CHS Fined in First HIPAA Right of Access Case

Dive Brief:

  • HHS’ enforcement arm, the Office for Civil Rights, settled its first case under its Right of Access Initiative.
  • A St. Petersburg, Florida-based trauma and tertiary care center, Bayfront Health St. Petersburg, paid $85,000 to OCR to settle claims it failed to provide a mother with timely access to her child’s prenatal health records, but it did not admit culpability. OCR will monitor Bayfront for one year to ensure ongoing compliance, and the hospital will undertake a corrective action plan.
  • The St. Petersburg center is part of a seven-hospital system, also called Bayfront Health, that was purchased in 2014 by Nashville-based Community Health Systems and transitioned into a for-profit chain.

Dive Insight:

The Right of Access Initiative, announced earlier this year, defends patients’ right to prompt and inexpensive access to their own health records under the Health Insurance Portability and Accountability Act. Currently, more than half of providers fail to fully comply with right of access, according to research published in medRxiv. Although the study was not peer reviewed, it provides some insight into the scope of the problem.

Patient access to records was among the top four issues for OCR HIPAA investigations from 2015 through 2018.

“We aim to hold the health care industry accountable for ignoring peoples’ rights to access their medical records and those of their kids,” OCR Director Roger Severino said in a statement Monday.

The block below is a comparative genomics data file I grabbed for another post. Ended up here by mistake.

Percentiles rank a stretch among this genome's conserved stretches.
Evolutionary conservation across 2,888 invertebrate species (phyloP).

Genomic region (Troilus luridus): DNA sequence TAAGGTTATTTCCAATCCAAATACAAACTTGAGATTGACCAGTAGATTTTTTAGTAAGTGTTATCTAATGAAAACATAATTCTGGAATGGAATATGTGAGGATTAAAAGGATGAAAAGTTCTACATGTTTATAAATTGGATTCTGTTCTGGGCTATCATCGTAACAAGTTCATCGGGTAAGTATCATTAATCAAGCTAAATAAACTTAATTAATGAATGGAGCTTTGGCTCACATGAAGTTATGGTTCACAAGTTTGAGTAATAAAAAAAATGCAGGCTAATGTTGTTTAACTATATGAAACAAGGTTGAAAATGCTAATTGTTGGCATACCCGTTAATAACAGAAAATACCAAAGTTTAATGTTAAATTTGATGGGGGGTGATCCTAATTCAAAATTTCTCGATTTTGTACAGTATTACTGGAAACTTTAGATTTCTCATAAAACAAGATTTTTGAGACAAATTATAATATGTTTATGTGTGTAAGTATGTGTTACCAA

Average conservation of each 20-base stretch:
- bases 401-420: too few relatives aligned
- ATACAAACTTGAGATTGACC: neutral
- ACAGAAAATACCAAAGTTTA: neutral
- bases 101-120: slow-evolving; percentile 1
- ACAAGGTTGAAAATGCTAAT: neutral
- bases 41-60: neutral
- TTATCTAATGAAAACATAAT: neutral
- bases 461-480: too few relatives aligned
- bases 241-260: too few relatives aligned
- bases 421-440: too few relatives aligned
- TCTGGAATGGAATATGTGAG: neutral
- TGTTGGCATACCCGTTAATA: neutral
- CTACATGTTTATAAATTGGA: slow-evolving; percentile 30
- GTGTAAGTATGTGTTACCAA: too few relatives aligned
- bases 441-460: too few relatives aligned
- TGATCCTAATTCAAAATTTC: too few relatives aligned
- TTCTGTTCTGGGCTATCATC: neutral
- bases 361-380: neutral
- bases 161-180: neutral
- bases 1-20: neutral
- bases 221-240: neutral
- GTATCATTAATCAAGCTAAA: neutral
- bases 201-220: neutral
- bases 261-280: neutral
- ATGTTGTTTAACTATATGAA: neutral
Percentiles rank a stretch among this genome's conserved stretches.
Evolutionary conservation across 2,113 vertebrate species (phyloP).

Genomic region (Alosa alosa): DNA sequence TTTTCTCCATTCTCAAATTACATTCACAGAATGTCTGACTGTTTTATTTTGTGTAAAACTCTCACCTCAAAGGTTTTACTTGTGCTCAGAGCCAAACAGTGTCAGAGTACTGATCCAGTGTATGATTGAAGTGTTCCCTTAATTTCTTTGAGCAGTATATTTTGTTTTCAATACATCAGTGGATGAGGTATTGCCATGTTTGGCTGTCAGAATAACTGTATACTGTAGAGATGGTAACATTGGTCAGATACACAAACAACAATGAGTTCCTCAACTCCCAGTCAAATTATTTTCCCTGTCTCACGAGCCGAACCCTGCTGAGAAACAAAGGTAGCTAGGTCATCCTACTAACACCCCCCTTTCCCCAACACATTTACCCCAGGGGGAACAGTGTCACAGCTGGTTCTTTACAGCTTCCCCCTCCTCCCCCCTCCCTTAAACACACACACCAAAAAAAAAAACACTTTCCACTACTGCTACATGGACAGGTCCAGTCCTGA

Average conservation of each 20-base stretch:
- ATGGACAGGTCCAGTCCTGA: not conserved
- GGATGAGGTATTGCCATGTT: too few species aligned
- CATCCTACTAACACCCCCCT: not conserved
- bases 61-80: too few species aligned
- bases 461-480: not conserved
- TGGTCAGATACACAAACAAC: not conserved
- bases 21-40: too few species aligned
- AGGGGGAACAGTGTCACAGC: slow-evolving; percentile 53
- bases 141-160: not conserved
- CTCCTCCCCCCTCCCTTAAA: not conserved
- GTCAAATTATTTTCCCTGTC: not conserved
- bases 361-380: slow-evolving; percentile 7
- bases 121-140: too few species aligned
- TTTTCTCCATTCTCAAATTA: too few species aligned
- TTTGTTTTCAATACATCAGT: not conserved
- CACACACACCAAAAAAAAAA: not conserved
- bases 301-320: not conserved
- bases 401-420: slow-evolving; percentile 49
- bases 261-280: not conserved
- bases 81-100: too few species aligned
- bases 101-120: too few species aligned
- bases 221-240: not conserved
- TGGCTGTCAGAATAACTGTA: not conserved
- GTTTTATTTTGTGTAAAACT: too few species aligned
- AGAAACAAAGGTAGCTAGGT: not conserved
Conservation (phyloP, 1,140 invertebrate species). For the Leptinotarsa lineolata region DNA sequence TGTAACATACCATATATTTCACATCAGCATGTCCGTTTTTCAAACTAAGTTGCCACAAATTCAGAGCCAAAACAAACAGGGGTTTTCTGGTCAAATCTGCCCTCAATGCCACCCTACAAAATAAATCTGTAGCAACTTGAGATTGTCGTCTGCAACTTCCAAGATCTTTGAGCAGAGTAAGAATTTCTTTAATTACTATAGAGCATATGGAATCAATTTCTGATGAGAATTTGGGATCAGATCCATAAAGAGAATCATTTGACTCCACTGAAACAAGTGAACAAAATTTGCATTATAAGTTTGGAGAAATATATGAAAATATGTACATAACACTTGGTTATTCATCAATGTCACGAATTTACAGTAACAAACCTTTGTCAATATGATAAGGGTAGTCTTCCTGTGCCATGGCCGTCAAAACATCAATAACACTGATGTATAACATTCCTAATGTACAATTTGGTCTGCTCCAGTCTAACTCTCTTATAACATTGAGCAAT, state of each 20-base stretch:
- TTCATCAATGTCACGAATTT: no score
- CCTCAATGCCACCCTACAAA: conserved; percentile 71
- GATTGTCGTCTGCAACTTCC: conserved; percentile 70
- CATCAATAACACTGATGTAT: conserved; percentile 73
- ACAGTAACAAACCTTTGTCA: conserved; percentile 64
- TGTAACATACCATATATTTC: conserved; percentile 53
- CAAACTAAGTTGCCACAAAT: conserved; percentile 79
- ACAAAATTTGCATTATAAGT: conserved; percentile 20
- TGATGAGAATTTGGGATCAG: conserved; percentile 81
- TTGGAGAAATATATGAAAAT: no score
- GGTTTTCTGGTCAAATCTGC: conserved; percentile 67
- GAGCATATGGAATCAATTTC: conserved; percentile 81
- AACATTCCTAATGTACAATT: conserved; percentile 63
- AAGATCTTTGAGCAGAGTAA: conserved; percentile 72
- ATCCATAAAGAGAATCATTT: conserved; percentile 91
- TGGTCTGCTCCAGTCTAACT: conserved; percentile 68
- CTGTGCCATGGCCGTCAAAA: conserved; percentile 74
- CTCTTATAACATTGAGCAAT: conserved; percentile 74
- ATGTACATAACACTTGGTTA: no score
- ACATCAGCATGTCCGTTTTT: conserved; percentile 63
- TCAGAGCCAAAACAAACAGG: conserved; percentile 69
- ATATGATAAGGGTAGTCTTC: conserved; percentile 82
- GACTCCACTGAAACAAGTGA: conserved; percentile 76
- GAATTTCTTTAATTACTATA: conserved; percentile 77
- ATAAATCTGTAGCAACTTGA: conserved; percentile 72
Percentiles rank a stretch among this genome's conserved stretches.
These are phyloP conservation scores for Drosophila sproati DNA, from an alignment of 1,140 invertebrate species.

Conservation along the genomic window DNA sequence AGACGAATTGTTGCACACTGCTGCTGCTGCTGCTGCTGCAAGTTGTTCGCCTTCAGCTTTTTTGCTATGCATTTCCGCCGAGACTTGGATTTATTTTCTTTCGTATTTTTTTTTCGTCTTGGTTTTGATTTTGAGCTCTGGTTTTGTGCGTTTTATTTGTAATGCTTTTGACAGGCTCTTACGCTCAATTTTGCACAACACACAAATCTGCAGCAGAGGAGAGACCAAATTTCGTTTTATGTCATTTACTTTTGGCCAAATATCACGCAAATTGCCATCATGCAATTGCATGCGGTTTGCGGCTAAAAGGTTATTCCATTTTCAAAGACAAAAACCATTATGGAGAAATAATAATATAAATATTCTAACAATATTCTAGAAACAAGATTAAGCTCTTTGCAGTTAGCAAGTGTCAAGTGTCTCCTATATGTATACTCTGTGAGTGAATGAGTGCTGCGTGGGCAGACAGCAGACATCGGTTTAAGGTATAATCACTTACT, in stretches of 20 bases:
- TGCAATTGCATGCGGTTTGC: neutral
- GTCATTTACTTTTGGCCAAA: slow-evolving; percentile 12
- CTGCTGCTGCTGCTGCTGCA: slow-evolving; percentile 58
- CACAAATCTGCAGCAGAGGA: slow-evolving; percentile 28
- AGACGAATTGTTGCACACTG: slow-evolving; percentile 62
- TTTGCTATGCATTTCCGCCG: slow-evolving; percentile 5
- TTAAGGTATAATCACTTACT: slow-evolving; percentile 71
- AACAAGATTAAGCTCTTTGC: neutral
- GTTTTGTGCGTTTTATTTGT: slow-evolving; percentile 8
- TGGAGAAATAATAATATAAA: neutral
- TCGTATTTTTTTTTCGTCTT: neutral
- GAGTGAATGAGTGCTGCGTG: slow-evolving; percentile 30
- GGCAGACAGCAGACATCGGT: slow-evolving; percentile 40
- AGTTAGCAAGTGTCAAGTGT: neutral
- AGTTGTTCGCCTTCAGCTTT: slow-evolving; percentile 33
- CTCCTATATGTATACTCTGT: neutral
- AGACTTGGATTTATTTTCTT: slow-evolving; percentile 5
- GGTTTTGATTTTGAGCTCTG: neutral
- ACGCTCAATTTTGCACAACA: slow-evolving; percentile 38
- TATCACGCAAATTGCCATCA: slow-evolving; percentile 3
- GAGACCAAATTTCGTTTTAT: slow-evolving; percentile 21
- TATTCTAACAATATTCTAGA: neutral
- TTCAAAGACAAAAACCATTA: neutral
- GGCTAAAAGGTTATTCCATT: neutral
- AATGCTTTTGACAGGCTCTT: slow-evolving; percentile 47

OCR began looking into Bayfront following an August 2018 complaint from a mother seeking access to prenatal health records for her child, which is also covered under the Right of Access if the child is a minor.

The mother alleged she requested her fetal heart monitor records from Bayfront starting in October 2017, but she hadn’t received them. Bayfront said it had no record of the mother’s request and, following two additional requests from the mother’s lawyer, provided the lawyer with an incomplete set of the fetal heart monitor records in March of last year and a full set of the records in August — more than nine months after they were initially requested.

Under HIPAA rules, providers have a maximum of 30 days to comply with those requests. There’s some evidence HHS is considering shortening that window but providers have pushed back against any potential changes, arguing cutting the time period will sharply increase their administrative burden.

Bayfront has agreed to take corrective action, including revising its written access policies and procedures to bring them into line with federal law, training staff annually, and sanctioning workers who fail to comply to ensure timely responses to patient record requests.

Bayfront is a 480-bed hospital with over 550 affiliated physicians and the only Level II adult and pediatric trauma center in Pinella Country — one of only 21 in the state of Florida.

The CHS-owned Florida health system has been plagued by top executive turnover and corporate restructuring in the first half of the year. In July, it hired a new CEO, Sharon Hayes, after the previous CEO resigned and laid off roughly 30 employees, or 2% of its total workforce.

Bayfront didn’t respond to a request for comment by time of publication.


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